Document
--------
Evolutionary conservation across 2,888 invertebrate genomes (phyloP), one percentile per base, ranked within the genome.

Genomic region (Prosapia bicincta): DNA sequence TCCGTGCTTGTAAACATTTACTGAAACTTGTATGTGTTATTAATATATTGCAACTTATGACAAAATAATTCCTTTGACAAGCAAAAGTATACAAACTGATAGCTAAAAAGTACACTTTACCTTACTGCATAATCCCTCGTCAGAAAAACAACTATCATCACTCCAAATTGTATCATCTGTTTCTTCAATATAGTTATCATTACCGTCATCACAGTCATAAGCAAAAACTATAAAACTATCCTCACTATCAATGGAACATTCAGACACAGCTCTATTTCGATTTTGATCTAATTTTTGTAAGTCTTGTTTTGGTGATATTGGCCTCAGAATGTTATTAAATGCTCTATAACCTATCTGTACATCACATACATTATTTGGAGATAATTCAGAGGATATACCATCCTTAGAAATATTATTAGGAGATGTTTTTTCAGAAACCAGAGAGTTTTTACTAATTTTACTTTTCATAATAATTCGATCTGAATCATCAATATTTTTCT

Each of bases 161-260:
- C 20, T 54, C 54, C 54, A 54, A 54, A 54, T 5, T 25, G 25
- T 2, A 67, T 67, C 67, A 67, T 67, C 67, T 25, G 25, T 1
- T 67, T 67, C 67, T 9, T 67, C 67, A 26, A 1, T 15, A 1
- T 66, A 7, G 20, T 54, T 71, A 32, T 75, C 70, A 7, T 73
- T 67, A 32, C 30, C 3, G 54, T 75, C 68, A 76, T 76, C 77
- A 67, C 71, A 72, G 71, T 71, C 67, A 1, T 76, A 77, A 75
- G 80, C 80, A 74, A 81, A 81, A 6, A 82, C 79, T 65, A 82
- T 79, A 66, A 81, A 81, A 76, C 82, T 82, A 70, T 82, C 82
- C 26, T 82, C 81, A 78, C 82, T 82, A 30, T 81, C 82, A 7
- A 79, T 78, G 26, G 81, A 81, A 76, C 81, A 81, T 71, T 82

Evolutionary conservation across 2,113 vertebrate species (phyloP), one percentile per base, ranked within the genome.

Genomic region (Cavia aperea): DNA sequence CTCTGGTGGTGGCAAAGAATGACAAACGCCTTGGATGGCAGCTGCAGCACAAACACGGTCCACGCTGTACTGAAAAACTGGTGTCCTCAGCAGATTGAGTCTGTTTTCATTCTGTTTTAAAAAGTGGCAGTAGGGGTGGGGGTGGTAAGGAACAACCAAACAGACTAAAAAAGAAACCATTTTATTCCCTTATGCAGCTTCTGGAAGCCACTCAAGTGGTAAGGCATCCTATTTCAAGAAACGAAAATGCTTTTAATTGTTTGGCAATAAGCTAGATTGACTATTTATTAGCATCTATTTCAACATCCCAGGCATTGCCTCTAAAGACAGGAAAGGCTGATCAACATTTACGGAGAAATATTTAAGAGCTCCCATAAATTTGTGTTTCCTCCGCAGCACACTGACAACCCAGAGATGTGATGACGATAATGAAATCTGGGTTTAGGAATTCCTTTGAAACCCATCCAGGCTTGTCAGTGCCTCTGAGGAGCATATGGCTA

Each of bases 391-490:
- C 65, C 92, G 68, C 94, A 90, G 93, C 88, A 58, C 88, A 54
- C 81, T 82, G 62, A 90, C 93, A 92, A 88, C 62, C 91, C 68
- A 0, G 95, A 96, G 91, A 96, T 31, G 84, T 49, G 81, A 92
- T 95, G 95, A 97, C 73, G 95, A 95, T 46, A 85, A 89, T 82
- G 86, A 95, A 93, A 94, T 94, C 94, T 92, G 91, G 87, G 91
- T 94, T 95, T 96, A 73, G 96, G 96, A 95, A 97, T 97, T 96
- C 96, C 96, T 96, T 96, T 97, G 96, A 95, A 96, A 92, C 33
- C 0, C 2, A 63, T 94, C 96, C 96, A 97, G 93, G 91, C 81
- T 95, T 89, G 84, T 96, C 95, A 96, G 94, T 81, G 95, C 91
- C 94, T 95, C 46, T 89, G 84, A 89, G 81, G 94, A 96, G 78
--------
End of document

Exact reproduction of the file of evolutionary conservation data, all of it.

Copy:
Evolutionary conservation across 2,888 invertebrate genomes (phyloP), one percentile per base, ranked within the genome.

Genomic region (Prosapia bicincta): DNA sequence TCCGTGCTTGTAAACATTTACTGAAACTTGTATGTGTTATTAATATATTGCAACTTATGACAAAATAATTCCTTTGACAAGCAAAAGTATACAAACTGATAGCTAAAAAGTACACTTTACCTTACTGCATAATCCCTCGTCAGAAAAACAACTATCATCACTCCAAATTGTATCATCTGTTTCTTCAATATAGTTATCATTACCGTCATCACAGTCATAAGCAAAAACTATAAAACTATCCTCACTATCAATGGAACATTCAGACACAGCTCTATTTCGATTTTGATCTAATTTTTGTAAGTCTTGTTTTGGTGATATTGGCCTCAGAATGTTATTAAATGCTCTATAACCTATCTGTACATCACATACATTATTTGGAGATAATTCAGAGGATATACCATCCTTAGAAATATTATTAGGAGATGTTTTTTCAGAAACCAGAGAGTTTTTACTAATTTTACTTTTCATAATAATTCGATCTGAATCATCAATATTTTTCT

Each of bases 161-260:
- C 20, T 54, C 54, C 54, A 54, A 54, A 54, T 5, T 25, G 25
- T 2, A 67, T 67, C 67, A 67, T 67, C 67, T 25, G 25, T 1
- T 67, T 67, C 67, T 9, T 67, C 67, A 26, A 1, T 15, A 1
- T 66, A 7, G 20, T 54, T 71, A 32, T 75, C 70, A 7, T 73
- T 67, A 32, C 30, C 3, G 54, T 75, C 68, A 76, T 76, C 77
- A 67, C 71, A 72, G 71, T 71, C 67, A 1, T 76, A 77, A 75
- G 80, C 80, A 74, A 81, A 81, A 6, A 82, C 79, T 65, A 82
- T 79, A 66, A 81, A 81, A 76, C 82, T 82, A 70, T 82, C 82
- C 26, T 82, C 81, A 78, C 82, T 82, A 30, T 81, C 82, A 7
- A 79, T 78, G 26, G 81, A 81, A 76, C 81, A 81, T 71, T 82

Evolutionary conservation across 2,113 vertebrate species (phyloP), one percentile per base, ranked within the genome.

Genomic region (Cavia aperea): DNA sequence CTCTGGTGGTGGCAAAGAATGACAAACGCCTTGGATGGCAGCTGCAGCACAAACACGGTCCACGCTGTACTGAAAAACTGGTGTCCTCAGCAGATTGAGTCTGTTTTCATTCTGTTTTAAAAAGTGGCAGTAGGGGTGGGGGTGGTAAGGAACAACCAAACAGACTAAAAAAGAAACCATTTTATTCCCTTATGCAGCTTCTGGAAGCCACTCAAGTGGTAAGGCATCCTATTTCAAGAAACGAAAATGCTTTTAATTGTTTGGCAATAAGCTAGATTGACTATTTATTAGCATCTATTTCAACATCCCAGGCATTGCCTCTAAAGACAGGAAAGGCTGATCAACATTTACGGAGAAATATTTAAGAGCTCCCATAAATTTGTGTTTCCTCCGCAGCACACTGACAACCCAGAGATGTGATGACGATAATGAAATCTGGGTTTAGGAATTCCTTTGAAACCCATCCAGGCTTGTCAGTGCCTCTGAGGAGCATATGGCTA

Each of bases 391-490:
- C 65, C 92, G 68, C 94, A 90, G 93, C 88, A 58, C 88, A 54
- C 81, T 82, G 62, A 90, C 93, A 92, A 88, C 62, C 91, C 68
- A 0, G 95, A 96, G 91, A 96, T 31, G 84, T 49, G 81, A 92
- T 95, G 95, A 97, C 73, G 95, A 95, T 46, A 85, A 89, T 82
- G 86, A 95, A 93, A 94, T 94, C 94, T 92, G 91, G 87, G 91
- T 94, T 95, T 96, A 73, G 96, G 96, A 95, A 97, T 97, T 96
- C 96, C 96, T 96, T 96, T 97, G 96, A 95, A 96, A 92, C 33
- C 0, C 2, A 63, T 94, C 96, C 96, A 97, G 93, G 91, C 81
- T 95, T 89, G 84, T 96, C 95, A 96, G 94, T 81, G 95, C 91
- C 94, T 95, C 46, T 89, G 84, A 89, G 81, G 94, A 96, G 78